Oh believe me I have. The 15 implies that we continue living our current fancy life style. I definitely think we can do it in about 11 if we cut back a bit more.

We're at about 50% take home pay savings rate. This does not include the 15(and 20)% we're both putting into our 401ks. Which is the 2nd part I'm debating. We could Fire much quickly if we just put the minimum into our 401k(for the match) and put the rest into the FIRE account. As is, I treat the 401k money as 55+ money so it doesn't go into my calculations.

We're trying to decide if we should try to focus on FIREing without the 401k savings taken into account. It's probably a bit overly cautious but more than anything I think it's just a habit we've had that needs to break. Even with the tax break, I'm not sure it's worth it to put so much into a 401k if you want to retire early.

Is there any reason to treat your 401k money as 55+? That seems suboptimal. It's definitely suboptimal if you're increasing your tax bill to do that.

steveo

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Re: Semi-Fire
« Reply #8 on: July 26, 2015, 03:48:29 PM »
As is, I treat the 401k money as 55+ money so it doesn't go into my calculations.

We're trying to decide if we should try to focus on FIREing without the 401k savings taken into account.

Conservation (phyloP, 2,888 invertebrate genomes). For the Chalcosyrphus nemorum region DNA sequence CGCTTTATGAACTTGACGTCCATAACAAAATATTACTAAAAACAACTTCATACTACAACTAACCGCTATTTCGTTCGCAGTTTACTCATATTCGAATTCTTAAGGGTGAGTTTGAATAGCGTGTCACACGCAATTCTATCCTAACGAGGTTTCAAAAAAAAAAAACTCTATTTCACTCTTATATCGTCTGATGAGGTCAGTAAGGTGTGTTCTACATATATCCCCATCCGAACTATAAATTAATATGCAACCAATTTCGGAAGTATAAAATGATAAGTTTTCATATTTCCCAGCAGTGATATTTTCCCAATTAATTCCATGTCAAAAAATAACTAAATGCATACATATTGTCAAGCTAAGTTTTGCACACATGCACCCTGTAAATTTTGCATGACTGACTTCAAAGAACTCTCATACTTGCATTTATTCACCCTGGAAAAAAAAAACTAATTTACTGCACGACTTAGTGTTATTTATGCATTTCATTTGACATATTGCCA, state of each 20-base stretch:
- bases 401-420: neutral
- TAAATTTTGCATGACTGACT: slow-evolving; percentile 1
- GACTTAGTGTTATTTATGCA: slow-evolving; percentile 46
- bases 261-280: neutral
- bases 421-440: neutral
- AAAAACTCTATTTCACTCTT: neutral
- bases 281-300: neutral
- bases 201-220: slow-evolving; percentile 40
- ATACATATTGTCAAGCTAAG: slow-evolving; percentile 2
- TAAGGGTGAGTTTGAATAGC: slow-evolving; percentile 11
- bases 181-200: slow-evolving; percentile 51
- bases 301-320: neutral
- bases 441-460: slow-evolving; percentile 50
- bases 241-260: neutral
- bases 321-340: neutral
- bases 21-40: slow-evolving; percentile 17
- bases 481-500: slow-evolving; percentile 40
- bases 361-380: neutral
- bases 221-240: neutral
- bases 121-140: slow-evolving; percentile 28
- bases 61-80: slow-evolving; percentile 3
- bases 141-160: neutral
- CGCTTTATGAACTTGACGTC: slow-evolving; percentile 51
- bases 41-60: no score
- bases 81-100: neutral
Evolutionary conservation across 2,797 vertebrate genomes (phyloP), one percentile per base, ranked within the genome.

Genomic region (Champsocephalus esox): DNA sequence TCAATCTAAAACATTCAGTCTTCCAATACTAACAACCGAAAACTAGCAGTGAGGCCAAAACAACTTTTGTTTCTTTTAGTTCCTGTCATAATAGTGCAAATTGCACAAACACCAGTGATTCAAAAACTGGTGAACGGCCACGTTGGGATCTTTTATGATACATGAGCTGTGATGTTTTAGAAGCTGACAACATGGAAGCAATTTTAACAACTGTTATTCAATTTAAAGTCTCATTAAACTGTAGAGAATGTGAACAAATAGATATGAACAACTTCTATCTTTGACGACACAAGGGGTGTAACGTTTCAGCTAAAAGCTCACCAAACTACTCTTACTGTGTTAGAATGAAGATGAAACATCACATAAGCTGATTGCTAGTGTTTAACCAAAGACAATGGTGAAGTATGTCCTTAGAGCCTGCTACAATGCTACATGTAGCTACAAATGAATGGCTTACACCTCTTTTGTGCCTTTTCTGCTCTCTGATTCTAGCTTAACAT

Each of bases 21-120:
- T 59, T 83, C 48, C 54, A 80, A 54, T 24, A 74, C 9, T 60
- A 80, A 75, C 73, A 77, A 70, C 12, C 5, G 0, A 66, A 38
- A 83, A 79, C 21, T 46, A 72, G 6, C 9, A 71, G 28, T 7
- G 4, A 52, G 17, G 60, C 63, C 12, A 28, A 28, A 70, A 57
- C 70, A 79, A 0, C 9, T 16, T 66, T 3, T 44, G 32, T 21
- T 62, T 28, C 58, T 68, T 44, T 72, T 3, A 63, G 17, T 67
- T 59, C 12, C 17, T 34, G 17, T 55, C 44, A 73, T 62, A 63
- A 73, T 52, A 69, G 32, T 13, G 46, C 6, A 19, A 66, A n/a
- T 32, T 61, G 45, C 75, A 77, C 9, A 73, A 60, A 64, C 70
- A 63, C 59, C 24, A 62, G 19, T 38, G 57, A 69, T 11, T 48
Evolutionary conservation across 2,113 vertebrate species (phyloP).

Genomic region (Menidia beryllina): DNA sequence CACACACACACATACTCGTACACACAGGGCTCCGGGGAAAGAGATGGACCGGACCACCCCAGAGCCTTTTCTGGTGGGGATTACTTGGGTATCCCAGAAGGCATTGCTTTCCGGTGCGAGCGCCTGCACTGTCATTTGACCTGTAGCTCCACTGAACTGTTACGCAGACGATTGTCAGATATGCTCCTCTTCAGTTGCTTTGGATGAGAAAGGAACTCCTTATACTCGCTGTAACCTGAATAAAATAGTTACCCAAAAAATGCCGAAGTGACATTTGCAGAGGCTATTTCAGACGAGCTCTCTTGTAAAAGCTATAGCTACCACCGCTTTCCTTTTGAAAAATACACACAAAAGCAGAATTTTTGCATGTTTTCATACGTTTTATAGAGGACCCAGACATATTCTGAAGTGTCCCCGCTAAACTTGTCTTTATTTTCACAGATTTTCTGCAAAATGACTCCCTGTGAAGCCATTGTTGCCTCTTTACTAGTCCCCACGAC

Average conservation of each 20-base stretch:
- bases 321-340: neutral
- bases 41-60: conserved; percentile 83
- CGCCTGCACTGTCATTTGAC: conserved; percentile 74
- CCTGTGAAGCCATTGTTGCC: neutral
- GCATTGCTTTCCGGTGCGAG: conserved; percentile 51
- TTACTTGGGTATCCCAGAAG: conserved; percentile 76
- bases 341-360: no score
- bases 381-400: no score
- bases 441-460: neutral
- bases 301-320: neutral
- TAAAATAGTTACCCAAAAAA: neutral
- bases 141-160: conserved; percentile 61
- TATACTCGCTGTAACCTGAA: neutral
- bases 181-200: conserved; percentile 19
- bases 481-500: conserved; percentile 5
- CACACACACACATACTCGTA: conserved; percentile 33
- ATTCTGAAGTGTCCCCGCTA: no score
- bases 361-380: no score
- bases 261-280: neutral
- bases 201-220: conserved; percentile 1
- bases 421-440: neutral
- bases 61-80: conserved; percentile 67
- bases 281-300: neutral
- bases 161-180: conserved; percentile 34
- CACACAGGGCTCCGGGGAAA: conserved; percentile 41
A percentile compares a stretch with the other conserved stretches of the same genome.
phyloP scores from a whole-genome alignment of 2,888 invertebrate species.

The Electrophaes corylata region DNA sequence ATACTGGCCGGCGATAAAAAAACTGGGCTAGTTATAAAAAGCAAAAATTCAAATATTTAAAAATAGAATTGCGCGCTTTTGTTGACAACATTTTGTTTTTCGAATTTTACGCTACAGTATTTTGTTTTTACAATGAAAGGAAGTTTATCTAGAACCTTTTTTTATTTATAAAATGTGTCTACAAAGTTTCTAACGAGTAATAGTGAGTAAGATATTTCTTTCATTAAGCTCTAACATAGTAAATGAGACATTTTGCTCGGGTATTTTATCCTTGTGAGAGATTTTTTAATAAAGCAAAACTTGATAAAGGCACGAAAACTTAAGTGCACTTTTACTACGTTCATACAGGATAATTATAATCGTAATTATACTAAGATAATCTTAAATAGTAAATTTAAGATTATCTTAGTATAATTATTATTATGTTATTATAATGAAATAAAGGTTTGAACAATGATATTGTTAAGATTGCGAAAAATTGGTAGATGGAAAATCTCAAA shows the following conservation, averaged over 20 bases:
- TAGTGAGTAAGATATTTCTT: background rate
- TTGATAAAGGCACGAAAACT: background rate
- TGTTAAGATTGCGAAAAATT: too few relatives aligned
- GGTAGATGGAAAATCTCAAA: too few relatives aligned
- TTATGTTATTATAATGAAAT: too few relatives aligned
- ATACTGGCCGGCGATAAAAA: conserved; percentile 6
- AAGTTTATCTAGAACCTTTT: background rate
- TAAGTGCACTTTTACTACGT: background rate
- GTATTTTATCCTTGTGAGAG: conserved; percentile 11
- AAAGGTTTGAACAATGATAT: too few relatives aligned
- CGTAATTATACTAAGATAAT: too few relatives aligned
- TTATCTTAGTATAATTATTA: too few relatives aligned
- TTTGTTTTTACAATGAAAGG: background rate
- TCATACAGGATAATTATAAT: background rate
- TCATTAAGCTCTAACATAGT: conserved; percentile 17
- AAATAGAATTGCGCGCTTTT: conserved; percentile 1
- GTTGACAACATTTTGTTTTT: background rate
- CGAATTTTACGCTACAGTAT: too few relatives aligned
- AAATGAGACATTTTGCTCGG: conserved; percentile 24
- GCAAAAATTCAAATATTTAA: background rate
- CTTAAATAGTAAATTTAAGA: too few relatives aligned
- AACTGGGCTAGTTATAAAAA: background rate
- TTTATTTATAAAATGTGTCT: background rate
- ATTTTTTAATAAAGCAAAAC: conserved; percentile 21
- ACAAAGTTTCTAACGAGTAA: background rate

I honestly don't get this. Even if its for money when you are older the idea of becoming FI is that you can live off your savings for life. To me that means all your money needs to be considered because at some point you will use it.

FI40

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Re: Semi-Fire
« Reply #9 on: July 27, 2015, 02:25:19 PM »
As is, I treat the 401k money as 55+ money so it doesn't go into my calculations.

We're trying to decide if we should try to focus on FIREing without the 401k savings taken into account.

I honestly don't get this. Even if its for money when you are older the idea of becoming FI is that you can live off your savings for life. To me that means all your money needs to be considered because at some point you will use it.

Well imagine all you had was 401k money, and no other investments. Even if your 401k is 25x annual expenses, what will you live on before you are 55?

forummm

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Re: Semi-Fire
« Reply #10 on: July 27, 2015, 02:41:46 PM »
As is, I treat the 401k money as 55+ money so it doesn't go into my calculations.

We're trying to decide if we should try to focus on FIREing without the 401k savings taken into account.

I honestly don't get this. Even if its for money when you are older the idea of becoming FI is that you can live off your savings for life. To me that means all your money needs to be considered because at some point you will use it.

Well imagine all you had was 401k money, and no other investments. Even if your 401k is 25x annual expenses, what will you live on before you are 55?

http://forum.mrmoneymustache.com/investor-alley/how-to-withdraw-funds-from-your-ira-and-401k-without-penalty-before-age-59-5/